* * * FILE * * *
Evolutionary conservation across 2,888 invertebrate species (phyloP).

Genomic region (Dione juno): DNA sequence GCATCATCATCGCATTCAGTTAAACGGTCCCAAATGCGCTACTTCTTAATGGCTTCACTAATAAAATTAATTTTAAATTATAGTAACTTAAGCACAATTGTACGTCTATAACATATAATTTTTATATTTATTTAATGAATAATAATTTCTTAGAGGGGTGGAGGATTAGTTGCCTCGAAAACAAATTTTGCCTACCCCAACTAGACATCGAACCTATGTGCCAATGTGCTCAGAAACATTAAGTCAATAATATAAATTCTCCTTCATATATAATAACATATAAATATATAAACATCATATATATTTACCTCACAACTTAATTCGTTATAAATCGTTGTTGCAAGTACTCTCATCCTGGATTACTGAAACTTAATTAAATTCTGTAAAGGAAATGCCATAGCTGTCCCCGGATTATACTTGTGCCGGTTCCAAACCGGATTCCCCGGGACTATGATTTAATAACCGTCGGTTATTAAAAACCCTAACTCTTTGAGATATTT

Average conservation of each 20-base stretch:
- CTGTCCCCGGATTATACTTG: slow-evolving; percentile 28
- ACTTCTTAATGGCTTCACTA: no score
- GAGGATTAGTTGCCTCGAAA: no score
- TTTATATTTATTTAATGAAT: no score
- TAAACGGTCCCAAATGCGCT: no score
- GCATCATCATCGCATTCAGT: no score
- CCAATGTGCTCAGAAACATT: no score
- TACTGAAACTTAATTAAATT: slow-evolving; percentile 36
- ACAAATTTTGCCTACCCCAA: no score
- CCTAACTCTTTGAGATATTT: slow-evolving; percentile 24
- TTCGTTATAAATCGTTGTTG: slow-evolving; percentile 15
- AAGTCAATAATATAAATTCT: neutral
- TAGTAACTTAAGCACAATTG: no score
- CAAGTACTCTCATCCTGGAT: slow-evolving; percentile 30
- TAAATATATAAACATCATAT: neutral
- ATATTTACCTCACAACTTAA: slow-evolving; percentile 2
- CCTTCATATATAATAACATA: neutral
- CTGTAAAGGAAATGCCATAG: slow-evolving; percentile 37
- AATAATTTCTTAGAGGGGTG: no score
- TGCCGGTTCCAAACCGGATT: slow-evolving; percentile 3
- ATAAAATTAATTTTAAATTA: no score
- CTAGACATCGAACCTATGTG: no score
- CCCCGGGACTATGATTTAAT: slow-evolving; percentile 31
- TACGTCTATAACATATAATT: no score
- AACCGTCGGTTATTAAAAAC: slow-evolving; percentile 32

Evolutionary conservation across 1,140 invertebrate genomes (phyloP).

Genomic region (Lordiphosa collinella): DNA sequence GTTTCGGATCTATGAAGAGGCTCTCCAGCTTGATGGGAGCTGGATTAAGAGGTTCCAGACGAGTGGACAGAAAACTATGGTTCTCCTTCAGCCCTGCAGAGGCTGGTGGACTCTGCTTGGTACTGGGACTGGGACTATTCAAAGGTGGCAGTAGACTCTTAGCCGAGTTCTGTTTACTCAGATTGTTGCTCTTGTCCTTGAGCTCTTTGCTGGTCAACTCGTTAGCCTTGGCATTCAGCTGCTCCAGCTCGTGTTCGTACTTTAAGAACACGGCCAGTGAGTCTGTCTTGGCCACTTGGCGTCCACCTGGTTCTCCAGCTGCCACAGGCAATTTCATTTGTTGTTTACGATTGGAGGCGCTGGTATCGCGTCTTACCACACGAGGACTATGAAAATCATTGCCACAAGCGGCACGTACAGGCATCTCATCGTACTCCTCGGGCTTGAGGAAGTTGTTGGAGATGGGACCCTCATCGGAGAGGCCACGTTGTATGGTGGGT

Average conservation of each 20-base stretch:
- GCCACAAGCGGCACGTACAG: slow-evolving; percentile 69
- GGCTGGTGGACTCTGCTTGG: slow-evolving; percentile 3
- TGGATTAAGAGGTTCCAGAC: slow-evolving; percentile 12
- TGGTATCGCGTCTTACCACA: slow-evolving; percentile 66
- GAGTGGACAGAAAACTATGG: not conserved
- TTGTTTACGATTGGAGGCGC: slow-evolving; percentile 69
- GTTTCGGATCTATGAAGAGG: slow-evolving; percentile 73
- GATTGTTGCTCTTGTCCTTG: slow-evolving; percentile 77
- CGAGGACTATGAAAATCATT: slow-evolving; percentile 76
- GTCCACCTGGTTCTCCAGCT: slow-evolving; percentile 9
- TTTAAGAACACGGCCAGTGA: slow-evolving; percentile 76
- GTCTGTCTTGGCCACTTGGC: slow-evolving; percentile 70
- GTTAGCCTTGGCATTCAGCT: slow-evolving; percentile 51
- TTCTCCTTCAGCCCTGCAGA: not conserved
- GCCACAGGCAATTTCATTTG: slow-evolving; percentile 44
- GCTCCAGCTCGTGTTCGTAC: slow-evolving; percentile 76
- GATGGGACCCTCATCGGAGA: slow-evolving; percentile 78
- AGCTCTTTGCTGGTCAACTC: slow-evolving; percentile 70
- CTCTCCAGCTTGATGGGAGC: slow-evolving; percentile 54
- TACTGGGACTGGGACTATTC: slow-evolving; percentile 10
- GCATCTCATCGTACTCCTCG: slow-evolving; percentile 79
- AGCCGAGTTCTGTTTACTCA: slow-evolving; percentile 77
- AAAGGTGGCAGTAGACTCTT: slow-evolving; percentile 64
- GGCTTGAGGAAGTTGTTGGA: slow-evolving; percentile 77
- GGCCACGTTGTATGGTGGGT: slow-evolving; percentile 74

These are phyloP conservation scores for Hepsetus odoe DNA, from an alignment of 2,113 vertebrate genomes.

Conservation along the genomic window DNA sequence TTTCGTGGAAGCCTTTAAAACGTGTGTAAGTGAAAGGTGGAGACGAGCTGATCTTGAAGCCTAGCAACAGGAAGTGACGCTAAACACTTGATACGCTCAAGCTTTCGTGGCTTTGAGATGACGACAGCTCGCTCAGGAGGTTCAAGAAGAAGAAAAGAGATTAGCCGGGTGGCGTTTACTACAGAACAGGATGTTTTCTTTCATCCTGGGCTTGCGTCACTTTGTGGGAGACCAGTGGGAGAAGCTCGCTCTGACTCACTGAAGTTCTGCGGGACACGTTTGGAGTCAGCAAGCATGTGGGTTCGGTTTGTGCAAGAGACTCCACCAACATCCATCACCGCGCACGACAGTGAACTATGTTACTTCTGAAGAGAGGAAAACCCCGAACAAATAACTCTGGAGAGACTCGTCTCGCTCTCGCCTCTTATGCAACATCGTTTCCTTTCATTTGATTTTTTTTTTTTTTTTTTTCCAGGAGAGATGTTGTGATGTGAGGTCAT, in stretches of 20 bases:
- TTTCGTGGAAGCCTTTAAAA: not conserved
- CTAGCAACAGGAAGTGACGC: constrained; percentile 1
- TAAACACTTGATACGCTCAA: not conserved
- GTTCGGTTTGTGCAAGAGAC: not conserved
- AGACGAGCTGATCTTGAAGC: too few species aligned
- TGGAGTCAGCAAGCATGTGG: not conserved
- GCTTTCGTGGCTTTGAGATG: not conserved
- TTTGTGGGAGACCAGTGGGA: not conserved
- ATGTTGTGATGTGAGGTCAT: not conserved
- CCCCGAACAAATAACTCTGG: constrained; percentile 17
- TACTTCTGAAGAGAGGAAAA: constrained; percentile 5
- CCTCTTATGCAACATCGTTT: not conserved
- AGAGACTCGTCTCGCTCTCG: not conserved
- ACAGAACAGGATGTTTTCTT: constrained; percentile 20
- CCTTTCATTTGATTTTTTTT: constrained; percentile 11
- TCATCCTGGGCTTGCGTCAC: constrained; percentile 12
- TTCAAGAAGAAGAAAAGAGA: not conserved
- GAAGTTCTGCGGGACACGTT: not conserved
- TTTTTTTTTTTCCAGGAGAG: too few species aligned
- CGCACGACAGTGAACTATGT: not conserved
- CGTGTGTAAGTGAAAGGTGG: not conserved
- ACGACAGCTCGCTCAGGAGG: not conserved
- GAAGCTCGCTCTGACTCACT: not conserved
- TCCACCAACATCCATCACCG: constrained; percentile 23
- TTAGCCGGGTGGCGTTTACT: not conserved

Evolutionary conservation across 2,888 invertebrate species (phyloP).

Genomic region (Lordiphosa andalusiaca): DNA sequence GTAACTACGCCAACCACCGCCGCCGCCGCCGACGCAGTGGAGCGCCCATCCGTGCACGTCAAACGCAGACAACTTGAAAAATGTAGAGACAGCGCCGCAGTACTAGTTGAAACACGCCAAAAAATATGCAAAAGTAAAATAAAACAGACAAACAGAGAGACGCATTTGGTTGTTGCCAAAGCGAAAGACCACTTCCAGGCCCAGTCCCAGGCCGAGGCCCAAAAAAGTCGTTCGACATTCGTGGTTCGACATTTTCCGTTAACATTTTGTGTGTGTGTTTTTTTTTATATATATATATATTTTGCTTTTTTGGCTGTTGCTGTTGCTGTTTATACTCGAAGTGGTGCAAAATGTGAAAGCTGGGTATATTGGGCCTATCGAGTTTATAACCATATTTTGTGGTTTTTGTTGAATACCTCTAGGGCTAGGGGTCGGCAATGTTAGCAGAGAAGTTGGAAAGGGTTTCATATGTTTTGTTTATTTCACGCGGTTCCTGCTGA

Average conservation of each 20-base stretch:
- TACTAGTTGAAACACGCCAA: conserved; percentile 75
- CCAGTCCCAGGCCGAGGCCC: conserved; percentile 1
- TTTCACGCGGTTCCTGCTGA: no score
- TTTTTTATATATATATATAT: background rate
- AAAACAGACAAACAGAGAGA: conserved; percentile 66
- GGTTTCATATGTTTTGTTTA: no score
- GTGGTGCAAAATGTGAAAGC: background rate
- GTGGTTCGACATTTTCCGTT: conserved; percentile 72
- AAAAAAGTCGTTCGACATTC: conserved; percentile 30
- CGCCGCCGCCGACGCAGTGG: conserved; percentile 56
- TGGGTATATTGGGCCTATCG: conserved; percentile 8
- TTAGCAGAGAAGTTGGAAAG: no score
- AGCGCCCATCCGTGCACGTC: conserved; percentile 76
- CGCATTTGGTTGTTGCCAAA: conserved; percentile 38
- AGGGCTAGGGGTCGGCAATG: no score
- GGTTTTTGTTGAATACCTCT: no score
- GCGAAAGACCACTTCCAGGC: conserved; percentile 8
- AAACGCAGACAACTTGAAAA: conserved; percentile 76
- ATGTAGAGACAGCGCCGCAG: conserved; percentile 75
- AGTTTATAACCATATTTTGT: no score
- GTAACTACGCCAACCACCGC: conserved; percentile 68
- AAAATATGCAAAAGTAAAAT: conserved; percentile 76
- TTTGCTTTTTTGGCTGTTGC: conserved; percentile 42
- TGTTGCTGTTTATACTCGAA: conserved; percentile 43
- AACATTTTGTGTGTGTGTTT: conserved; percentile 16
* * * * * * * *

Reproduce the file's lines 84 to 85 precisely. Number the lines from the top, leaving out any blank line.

Evolutionary conservation across 2,888 invertebrate species (phyloP).

Genomic region (Lordiphosa andalusiaca): DNA sequence GTAACTACGCCAACCACCGCCGCCGCCGCCGACGCAGTGGAGCGCCCATCCGTGCACGTCAAACGCAGACAACTTGAAAAATGTAGAGACAGCGCCGCAGTACTAGTTGAAACACGCCAAAAAATATGCAAAAGTAAAATAAAACAGACAAACAGAGAGACGCATTTGGTTGTTGCCAAAGCGAAAGACCACTTCCAGGCCCAGTCCCAGGCCGAGGCCCAAAAAAGTCGTTCGACATTCGTGGTTCGACATTTTCCGTTAACATTTTGTGTGTGTGTTTTTTTTTATATATATATATATTTTGCTTTTTTGGCTGTTGCTGTTGCTGTTTATACTCGAAGTGGTGCAAAATGTGAAAGCTGGGTATATTGGGCCTATCGAGTTTATAACCATATTTTGTGGTTTTTGTTGAATACCTCTAGGGCTAGGGGTCGGCAATGTTAGCAGAGAAGTTGGAAAGGGTTTCATATGTTTTGTTTATTTCACGCGGTTCCTGCTGA